People, Procurement Top Challenges for DHS’ Future

People and procurement should be the biggest priorities for the Homeland Security Department (DHS), as it enters the upcoming presidential transition and it approaches its 15th anniversary as an agency, according to a survey. Finding, recruiting, retaining and developing personnel into future DHS leaders is a major concern for the homeland security enterprise (HSE) in the future, as is improving the department’s often fractured relationship with industry.

The Council published the first of its five-year 20/20 outlook on the department in 2015, when it focused on Secretary Jeh Johnson’s Unity of Effort initiative. The Council and Grant Thornton this year collected opinions from more than 100 current and former leaders at DHS and other organizations whose work intersects with the department’s mission on the entire homeland security enterprise.

Over the course of the fall of 2016, 102 government leaders and industry executives participated via five focus groups, more than a dozen in-person interviews and a web-based survey. Respondents include senior leaders of every DHS component, DHS Headquarters, Departments of State and Justice, Intelligence Community, state and local agencies, and executives from leading firms that support the HSE.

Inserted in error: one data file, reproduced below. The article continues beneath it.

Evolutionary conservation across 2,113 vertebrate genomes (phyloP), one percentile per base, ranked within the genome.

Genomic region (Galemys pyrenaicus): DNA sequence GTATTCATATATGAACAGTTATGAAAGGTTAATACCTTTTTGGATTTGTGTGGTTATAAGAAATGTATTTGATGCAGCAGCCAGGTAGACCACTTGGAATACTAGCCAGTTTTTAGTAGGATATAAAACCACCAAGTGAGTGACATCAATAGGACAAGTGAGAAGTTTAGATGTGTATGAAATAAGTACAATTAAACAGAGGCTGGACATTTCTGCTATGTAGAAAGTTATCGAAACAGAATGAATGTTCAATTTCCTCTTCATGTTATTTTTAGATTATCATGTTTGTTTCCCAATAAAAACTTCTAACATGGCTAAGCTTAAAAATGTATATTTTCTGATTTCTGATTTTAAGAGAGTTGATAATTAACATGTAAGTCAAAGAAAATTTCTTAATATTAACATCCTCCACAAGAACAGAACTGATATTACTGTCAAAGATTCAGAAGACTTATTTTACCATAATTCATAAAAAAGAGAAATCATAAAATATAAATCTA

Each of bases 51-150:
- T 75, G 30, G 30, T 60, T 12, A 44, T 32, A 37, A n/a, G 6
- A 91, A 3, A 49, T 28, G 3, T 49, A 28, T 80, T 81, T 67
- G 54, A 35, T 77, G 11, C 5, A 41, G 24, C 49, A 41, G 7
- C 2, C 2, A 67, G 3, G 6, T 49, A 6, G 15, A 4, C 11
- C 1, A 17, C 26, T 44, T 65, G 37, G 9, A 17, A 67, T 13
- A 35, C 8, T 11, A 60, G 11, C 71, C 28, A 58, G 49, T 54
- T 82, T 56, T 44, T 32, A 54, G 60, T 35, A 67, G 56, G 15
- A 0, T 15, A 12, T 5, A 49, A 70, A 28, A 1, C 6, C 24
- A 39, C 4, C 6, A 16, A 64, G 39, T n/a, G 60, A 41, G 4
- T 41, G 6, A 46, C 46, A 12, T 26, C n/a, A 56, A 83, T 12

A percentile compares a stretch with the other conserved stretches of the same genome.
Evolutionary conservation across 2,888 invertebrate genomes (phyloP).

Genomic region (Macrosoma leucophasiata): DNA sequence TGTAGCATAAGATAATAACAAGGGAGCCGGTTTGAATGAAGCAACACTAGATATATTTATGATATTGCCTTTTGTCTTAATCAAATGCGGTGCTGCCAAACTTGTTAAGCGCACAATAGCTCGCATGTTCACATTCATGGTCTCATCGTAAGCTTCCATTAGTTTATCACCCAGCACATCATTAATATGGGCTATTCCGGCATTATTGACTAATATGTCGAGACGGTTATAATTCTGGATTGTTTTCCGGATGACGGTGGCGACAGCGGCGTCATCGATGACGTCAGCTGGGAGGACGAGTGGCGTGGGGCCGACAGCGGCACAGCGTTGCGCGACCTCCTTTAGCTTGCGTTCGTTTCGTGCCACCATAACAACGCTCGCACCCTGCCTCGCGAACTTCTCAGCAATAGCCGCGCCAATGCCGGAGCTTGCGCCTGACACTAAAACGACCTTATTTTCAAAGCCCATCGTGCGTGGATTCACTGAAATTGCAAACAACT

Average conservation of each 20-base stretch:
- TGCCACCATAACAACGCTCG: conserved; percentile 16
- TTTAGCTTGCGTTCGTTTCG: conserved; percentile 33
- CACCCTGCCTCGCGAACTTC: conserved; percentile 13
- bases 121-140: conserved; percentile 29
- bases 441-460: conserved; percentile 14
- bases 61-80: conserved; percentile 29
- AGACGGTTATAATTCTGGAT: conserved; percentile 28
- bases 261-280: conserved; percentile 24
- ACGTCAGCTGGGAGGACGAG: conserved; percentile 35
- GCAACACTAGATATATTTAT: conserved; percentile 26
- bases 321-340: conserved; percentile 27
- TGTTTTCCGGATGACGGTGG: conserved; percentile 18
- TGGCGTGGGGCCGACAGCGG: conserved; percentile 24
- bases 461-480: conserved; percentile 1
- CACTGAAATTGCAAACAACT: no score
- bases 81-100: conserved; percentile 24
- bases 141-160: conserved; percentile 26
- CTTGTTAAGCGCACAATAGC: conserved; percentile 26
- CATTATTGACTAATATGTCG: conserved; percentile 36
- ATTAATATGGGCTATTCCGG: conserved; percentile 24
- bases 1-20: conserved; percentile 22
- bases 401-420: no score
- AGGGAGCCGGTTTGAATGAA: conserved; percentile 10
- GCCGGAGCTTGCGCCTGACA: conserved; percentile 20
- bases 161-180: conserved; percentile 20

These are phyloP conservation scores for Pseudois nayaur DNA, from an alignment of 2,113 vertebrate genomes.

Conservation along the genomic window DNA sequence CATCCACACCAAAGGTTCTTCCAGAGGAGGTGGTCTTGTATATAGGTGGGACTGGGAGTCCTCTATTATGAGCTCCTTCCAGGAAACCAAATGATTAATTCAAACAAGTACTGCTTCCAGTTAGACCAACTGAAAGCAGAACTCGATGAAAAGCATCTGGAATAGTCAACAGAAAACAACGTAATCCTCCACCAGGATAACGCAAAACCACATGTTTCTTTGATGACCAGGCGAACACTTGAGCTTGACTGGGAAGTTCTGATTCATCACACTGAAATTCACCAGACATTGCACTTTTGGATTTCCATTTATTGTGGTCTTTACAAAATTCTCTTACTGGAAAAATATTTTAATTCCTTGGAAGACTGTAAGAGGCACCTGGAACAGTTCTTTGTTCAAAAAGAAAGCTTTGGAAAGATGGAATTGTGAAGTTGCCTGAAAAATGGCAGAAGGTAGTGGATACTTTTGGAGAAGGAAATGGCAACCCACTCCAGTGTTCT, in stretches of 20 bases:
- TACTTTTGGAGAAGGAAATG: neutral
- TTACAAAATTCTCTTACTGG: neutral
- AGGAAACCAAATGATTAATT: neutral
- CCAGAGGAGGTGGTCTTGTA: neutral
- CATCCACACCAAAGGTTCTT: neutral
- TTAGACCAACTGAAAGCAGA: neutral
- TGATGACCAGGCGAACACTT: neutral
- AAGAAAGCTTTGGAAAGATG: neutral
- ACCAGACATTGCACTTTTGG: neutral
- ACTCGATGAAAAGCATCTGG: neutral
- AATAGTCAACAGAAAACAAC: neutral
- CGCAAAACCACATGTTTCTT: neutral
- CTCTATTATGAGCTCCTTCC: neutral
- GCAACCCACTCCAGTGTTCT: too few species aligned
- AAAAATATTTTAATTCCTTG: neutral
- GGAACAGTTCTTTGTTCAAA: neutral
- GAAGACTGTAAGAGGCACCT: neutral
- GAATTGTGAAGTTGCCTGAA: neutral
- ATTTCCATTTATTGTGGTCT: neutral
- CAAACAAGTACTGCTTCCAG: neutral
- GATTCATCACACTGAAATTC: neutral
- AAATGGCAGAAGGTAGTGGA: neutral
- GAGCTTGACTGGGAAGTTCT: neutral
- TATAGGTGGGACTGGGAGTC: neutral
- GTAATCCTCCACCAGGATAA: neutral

To help inform the new administration that will bring its own priorities, survey participants described a strong and maturing foundation to build on, including numerous examples of mission and management programs that they believe should continue and receive greater emphasis, as well as others that should be reconsidered.

The survey's key findings:

While the focus groups and interview participants each defined the HSE differently depending on their mission perspectives, all agreed it extends well beyond DHS.

Intra and interagency operations are integral to each homeland security mission. More progress can be made within and across DHS and at the interagency level—either mission-specific or cross-mission—such as a reinvigorated White House Homeland Security Council to provide renewed direction and coordination of policy and mission operations at the national level throughout the HSE.

Secretary of Homeland Security Jeh Johnson’s Unity of Effort initiative has been well received within DHS, particularly management initiatives such as the Joint Requirements Council. Numerous participants suggested that the new administration build on this initiative to continue the needed streamlining and integrated management and mission approach.

Overall management and oversight continue to mature and improve. There are numerous examples of excellent management practices across the HSE that should be acknowledged, examined, and replicated to continue the maturity of HSE management.

However, mission support activities continue to inhibit the ability to achieve mission, as reported by our focus groups and one hundred percent of online survey respondents.
The companies that comprise the Homeland Security Industrial Base are a significant part of the HSE, serving a valuable role that can take on many forms: innovators, thought leaders, facilitators, integrators, and solution providers of technology, services and products.

https://www.dhs.gov

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